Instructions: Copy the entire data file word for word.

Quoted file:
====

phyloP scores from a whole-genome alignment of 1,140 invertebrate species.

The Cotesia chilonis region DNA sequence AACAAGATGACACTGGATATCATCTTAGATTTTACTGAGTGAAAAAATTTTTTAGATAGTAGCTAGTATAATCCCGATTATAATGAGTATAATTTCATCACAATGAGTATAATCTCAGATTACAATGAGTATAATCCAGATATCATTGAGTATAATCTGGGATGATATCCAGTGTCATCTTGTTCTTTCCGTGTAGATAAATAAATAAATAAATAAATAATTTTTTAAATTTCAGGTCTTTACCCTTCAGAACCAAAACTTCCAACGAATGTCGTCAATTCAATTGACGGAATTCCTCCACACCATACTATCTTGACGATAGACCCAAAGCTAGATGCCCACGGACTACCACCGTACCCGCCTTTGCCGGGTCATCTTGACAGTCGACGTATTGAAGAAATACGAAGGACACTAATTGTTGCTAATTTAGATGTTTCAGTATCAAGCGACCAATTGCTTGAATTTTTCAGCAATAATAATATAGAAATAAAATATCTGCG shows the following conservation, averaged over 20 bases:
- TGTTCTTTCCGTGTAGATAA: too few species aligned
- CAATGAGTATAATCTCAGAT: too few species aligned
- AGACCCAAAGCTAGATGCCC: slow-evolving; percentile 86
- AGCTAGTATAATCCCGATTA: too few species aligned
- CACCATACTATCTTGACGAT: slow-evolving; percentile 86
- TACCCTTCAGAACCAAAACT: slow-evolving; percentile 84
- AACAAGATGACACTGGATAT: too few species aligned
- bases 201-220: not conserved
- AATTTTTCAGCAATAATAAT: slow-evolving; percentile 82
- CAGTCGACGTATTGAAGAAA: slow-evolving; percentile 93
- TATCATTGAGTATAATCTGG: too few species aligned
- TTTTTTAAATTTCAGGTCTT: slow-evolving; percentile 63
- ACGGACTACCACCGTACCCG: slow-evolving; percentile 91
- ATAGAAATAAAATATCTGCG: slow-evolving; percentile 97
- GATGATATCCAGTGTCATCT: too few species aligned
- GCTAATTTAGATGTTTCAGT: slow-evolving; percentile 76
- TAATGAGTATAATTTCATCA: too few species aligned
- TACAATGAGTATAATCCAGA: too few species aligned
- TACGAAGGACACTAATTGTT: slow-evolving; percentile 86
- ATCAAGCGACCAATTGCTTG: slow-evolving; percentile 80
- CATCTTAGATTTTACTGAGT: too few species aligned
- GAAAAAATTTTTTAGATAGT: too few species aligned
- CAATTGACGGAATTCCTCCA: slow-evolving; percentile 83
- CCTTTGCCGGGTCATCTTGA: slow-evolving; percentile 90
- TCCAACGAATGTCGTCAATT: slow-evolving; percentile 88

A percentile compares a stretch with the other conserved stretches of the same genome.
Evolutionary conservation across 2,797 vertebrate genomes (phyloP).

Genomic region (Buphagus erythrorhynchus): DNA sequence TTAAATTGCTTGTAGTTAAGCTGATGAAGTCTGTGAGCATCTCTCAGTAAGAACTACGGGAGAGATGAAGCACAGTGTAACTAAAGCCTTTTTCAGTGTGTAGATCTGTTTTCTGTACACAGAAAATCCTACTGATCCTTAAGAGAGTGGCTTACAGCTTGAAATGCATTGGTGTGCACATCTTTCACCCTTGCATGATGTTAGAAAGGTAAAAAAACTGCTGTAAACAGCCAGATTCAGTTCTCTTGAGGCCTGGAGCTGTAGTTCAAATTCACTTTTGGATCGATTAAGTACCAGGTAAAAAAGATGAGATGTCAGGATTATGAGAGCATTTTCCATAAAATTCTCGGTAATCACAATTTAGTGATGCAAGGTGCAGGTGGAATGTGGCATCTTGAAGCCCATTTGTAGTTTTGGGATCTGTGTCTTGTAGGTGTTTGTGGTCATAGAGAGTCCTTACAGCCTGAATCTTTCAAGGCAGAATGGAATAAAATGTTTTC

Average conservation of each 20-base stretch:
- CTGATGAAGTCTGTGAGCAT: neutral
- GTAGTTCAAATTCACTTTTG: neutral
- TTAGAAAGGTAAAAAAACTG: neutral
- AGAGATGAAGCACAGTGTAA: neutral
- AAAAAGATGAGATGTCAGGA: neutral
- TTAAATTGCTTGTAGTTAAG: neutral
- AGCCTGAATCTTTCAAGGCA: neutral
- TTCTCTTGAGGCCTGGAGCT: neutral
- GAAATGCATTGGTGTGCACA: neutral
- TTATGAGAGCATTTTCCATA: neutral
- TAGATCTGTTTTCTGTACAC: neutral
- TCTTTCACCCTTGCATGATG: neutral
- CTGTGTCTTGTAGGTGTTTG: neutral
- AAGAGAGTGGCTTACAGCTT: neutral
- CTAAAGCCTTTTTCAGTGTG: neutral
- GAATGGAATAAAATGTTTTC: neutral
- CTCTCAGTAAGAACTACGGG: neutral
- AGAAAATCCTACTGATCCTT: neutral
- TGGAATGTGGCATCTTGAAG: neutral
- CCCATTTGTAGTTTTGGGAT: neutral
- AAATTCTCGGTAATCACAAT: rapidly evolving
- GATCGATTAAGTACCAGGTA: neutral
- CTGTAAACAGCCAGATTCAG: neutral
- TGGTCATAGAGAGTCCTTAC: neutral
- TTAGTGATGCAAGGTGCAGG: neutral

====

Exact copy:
phyloP scores from a whole-genome alignment of 1,140 invertebrate species.

The Cotesia chilonis region DNA sequence AACAAGATGACACTGGATATCATCTTAGATTTTACTGAGTGAAAAAATTTTTTAGATAGTAGCTAGTATAATCCCGATTATAATGAGTATAATTTCATCACAATGAGTATAATCTCAGATTACAATGAGTATAATCCAGATATCATTGAGTATAATCTGGGATGATATCCAGTGTCATCTTGTTCTTTCCGTGTAGATAAATAAATAAATAAATAAATAATTTTTTAAATTTCAGGTCTTTACCCTTCAGAACCAAAACTTCCAACGAATGTCGTCAATTCAATTGACGGAATTCCTCCACACCATACTATCTTGACGATAGACCCAAAGCTAGATGCCCACGGACTACCACCGTACCCGCCTTTGCCGGGTCATCTTGACAGTCGACGTATTGAAGAAATACGAAGGACACTAATTGTTGCTAATTTAGATGTTTCAGTATCAAGCGACCAATTGCTTGAATTTTTCAGCAATAATAATATAGAAATAAAATATCTGCG shows the following conservation, averaged over 20 bases:
- TGTTCTTTCCGTGTAGATAA: too few species aligned
- CAATGAGTATAATCTCAGAT: too few species aligned
- AGACCCAAAGCTAGATGCCC: slow-evolving; percentile 86
- AGCTAGTATAATCCCGATTA: too few species aligned
- CACCATACTATCTTGACGAT: slow-evolving; percentile 86
- TACCCTTCAGAACCAAAACT: slow-evolving; percentile 84
- AACAAGATGACACTGGATAT: too few species aligned
- bases 201-220: not conserved
- AATTTTTCAGCAATAATAAT: slow-evolving; percentile 82
- CAGTCGACGTATTGAAGAAA: slow-evolving; percentile 93
- TATCATTGAGTATAATCTGG: too few species aligned
- TTTTTTAAATTTCAGGTCTT: slow-evolving; percentile 63
- ACGGACTACCACCGTACCCG: slow-evolving; percentile 91
- ATAGAAATAAAATATCTGCG: slow-evolving; percentile 97
- GATGATATCCAGTGTCATCT: too few species aligned
- GCTAATTTAGATGTTTCAGT: slow-evolving; percentile 76
- TAATGAGTATAATTTCATCA: too few species aligned
- TACAATGAGTATAATCCAGA: too few species aligned
- TACGAAGGACACTAATTGTT: slow-evolving; percentile 86
- ATCAAGCGACCAATTGCTTG: slow-evolving; percentile 80
- CATCTTAGATTTTACTGAGT: too few species aligned
- GAAAAAATTTTTTAGATAGT: too few species aligned
- CAATTGACGGAATTCCTCCA: slow-evolving; percentile 83
- CCTTTGCCGGGTCATCTTGA: slow-evolving; percentile 90
- TCCAACGAATGTCGTCAATT: slow-evolving; percentile 88

A percentile compares a stretch with the other conserved stretches of the same genome.
Evolutionary conservation across 2,797 vertebrate genomes (phyloP).

Genomic region (Buphagus erythrorhynchus): DNA sequence TTAAATTGCTTGTAGTTAAGCTGATGAAGTCTGTGAGCATCTCTCAGTAAGAACTACGGGAGAGATGAAGCACAGTGTAACTAAAGCCTTTTTCAGTGTGTAGATCTGTTTTCTGTACACAGAAAATCCTACTGATCCTTAAGAGAGTGGCTTACAGCTTGAAATGCATTGGTGTGCACATCTTTCACCCTTGCATGATGTTAGAAAGGTAAAAAAACTGCTGTAAACAGCCAGATTCAGTTCTCTTGAGGCCTGGAGCTGTAGTTCAAATTCACTTTTGGATCGATTAAGTACCAGGTAAAAAAGATGAGATGTCAGGATTATGAGAGCATTTTCCATAAAATTCTCGGTAATCACAATTTAGTGATGCAAGGTGCAGGTGGAATGTGGCATCTTGAAGCCCATTTGTAGTTTTGGGATCTGTGTCTTGTAGGTGTTTGTGGTCATAGAGAGTCCTTACAGCCTGAATCTTTCAAGGCAGAATGGAATAAAATGTTTTC

Average conservation of each 20-base stretch:
- CTGATGAAGTCTGTGAGCAT: neutral
- GTAGTTCAAATTCACTTTTG: neutral
- TTAGAAAGGTAAAAAAACTG: neutral
- AGAGATGAAGCACAGTGTAA: neutral
- AAAAAGATGAGATGTCAGGA: neutral
- TTAAATTGCTTGTAGTTAAG: neutral
- AGCCTGAATCTTTCAAGGCA: neutral
- TTCTCTTGAGGCCTGGAGCT: neutral
- GAAATGCATTGGTGTGCACA: neutral
- TTATGAGAGCATTTTCCATA: neutral
- TAGATCTGTTTTCTGTACAC: neutral
- TCTTTCACCCTTGCATGATG: neutral
- CTGTGTCTTGTAGGTGTTTG: neutral
- AAGAGAGTGGCTTACAGCTT: neutral
- CTAAAGCCTTTTTCAGTGTG: neutral
- GAATGGAATAAAATGTTTTC: neutral
- CTCTCAGTAAGAACTACGGG: neutral
- AGAAAATCCTACTGATCCTT: neutral
- TGGAATGTGGCATCTTGAAG: neutral
- CCCATTTGTAGTTTTGGGAT: neutral
- AAATTCTCGGTAATCACAAT: rapidly evolving
- GATCGATTAAGTACCAGGTA: neutral
- CTGTAAACAGCCAGATTCAG: neutral
- TGGTCATAGAGAGTCCTTAC: neutral
- TTAGTGATGCAAGGTGCAGG: neutral